The energy from the opening plenary carried into the session on Responding to the Economic Crisis: How Cities and Philanthropy Are Creating Jobs and Putting People Back to Work. The stellar panel included an economist, a city councilman, a community foundation CEO, a national foundation program director, and the head of a state department of labor and industry. Moderated by Neil Kleiman, director of Policy and Research at Living Cities, the conversation focused on the demand side and the supply side of employment creation and a skilled workforce and how philanthropy can play a role.
Neil opened the session by asking the panel to talk about some examples that best personify public/private sector partnerships. What became clear in the hour or so that followed was that there has definitely been a shift in the way philanthropies and governments approach economic development.
In Phoenix, for example, a partnership between the city and Arizona State University to put a campus in downtown–while met with criticism by those who think government should stay out of education–has proven hugely successful and is embraced by the business and academic communities. In an area severely impacted by the economy, this collaboration, which has raised the sales tax for Phoenix, was the right move.
In Pennsylvania, a focus on identifying the industries and skills needed for jobs today and in the future was idenfiied as crucial by that state’s administration; they then set about working with “clusters” of industries who could brainstorm and share what is needed for their particular workforces.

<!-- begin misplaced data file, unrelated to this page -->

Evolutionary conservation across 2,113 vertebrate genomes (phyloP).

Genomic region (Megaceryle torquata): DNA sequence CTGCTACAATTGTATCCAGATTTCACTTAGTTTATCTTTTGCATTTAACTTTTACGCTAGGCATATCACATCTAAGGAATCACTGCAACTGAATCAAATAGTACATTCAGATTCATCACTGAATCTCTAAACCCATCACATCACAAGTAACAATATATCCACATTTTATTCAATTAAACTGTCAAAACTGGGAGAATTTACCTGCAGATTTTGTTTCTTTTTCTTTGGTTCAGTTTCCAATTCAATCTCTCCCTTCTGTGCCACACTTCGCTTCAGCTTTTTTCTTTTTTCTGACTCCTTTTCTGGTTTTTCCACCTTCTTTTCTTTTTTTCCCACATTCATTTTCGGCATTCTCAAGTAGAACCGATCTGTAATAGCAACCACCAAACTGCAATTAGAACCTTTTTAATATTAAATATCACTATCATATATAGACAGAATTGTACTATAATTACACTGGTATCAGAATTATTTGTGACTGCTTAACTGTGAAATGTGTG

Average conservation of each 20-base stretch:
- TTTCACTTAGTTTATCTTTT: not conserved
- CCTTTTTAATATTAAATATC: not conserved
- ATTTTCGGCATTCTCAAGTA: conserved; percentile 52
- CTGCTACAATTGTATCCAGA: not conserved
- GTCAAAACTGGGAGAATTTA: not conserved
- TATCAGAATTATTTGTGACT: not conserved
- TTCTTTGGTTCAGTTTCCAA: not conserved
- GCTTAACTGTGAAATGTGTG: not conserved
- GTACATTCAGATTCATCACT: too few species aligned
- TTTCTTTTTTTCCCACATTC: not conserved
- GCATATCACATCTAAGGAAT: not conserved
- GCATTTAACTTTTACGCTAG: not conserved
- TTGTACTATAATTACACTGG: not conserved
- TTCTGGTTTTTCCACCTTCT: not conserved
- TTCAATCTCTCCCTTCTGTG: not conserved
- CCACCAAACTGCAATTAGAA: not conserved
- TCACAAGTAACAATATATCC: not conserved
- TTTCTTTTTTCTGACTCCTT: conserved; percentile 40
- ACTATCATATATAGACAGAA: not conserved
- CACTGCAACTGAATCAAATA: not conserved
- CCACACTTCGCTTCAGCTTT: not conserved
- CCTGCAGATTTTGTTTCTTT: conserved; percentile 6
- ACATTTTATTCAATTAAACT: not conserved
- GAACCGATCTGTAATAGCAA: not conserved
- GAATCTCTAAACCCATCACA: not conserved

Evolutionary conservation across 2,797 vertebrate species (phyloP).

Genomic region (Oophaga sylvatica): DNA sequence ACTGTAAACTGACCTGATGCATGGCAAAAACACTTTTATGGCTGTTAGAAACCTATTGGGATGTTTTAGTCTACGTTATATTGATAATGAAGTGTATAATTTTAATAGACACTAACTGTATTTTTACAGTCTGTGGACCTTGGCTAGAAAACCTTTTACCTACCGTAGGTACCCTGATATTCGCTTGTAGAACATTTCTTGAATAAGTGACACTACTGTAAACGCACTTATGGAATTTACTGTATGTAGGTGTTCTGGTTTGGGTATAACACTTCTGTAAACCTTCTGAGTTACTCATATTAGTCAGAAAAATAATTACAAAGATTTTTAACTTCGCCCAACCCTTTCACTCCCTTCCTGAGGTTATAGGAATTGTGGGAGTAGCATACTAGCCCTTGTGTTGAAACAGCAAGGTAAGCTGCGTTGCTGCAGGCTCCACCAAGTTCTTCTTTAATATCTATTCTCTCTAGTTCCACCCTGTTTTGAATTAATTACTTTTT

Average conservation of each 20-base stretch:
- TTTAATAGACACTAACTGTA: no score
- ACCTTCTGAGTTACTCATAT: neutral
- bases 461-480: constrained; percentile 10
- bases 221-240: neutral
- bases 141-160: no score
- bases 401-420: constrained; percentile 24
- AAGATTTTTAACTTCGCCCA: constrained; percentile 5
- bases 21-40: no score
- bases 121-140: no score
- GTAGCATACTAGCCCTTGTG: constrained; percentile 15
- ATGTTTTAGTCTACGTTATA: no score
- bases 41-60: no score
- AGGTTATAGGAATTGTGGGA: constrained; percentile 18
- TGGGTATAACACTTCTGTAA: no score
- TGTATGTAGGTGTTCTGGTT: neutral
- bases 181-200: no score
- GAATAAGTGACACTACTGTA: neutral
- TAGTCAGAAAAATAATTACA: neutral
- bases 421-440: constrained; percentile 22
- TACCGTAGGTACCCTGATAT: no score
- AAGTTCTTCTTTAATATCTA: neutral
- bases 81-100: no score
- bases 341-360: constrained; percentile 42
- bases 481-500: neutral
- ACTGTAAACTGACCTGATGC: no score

The conversation in the room shifted a bit to a discussion about the necessity for institutions of higher learning to focus on job skills, rather than the liberal arts, which in today’s economy may be more of a luxury. We were challenged to prepare people to be “lifelong learners” and were reminded that those in the workforce today will still be in the workforce in 10 years, emphasizing the need for a two-generation approach to workforce training.
In Cleveland, the community foundation is working with the city’s mayor to promote internationalization and globalization as the path to economic success. Other examples included that foundation’s work to develop employee-owned businesses to help with wealth creation in underserved neighborhoods and a deliberate focus on alternative energy as an economic driver for the state.
Workforce training is no longer just a social services objective. But that doesn’t mean that linking economic development and workforce training isn’t difficult. Today’s panel was able to highlight that tenacity and risk-taking in this area will pay off.
It is indeed a new day.
Leslie Dunford is vice president for Corporate Governance & Administration at The Cleveland Foundation.